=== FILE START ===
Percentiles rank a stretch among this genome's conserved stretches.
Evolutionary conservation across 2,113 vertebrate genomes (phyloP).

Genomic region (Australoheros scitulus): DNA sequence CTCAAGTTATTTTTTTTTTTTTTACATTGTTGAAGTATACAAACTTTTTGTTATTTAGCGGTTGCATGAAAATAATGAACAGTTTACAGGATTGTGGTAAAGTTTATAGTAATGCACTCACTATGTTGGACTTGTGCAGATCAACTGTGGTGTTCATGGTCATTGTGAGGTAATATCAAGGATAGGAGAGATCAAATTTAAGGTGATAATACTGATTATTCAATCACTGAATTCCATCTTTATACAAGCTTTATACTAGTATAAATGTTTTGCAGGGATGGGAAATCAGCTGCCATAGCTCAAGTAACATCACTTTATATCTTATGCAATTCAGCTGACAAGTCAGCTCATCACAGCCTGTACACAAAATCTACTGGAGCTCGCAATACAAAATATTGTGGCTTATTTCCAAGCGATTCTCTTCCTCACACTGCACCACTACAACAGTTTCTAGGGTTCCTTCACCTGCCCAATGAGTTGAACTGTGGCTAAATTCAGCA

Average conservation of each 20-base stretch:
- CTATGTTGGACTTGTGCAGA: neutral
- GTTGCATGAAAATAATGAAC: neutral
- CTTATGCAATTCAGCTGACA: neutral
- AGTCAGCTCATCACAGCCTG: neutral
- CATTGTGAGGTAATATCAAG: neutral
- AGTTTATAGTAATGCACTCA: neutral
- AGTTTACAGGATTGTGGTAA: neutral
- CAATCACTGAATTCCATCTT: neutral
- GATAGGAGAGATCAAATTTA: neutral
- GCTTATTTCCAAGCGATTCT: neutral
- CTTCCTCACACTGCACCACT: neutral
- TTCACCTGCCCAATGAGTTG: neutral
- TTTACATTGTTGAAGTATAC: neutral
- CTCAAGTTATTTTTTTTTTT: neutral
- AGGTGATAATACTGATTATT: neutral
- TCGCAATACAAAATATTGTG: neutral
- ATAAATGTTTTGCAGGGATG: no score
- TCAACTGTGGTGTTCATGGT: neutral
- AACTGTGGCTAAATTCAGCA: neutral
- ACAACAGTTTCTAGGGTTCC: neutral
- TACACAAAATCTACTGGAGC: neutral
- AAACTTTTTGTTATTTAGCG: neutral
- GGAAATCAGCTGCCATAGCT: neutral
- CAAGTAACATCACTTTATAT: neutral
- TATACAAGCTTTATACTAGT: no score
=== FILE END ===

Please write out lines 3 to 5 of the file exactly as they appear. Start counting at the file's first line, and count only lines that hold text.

Genomic region (Australoheros scitulus): DNA sequence CTCAAGTTATTTTTTTTTTTTTTACATTGTTGAAGTATACAAACTTTTTGTTATTTAGCGGTTGCATGAAAATAATGAACAGTTTACAGGATTGTGGTAAAGTTTATAGTAATGCACTCACTATGTTGGACTTGTGCAGATCAACTGTGGTGTTCATGGTCATTGTGAGGTAATATCAAGGATAGGAGAGATCAAATTTAAGGTGATAATACTGATTATTCAATCACTGAATTCCATCTTTATACAAGCTTTATACTAGTATAAATGTTTTGCAGGGATGGGAAATCAGCTGCCATAGCTCAAGTAACATCACTTTATATCTTATGCAATTCAGCTGACAAGTCAGCTCATCACAGCCTGTACACAAAATCTACTGGAGCTCGCAATACAAAATATTGTGGCTTATTTCCAAGCGATTCTCTTCCTCACACTGCACCACTACAACAGTTTCTAGGGTTCCTTCACCTGCCCAATGAGTTGAACTGTGGCTAAATTCAGCA

Average conservation of each 20-base stretch:
- CTATGTTGGACTTGTGCAGA: neutral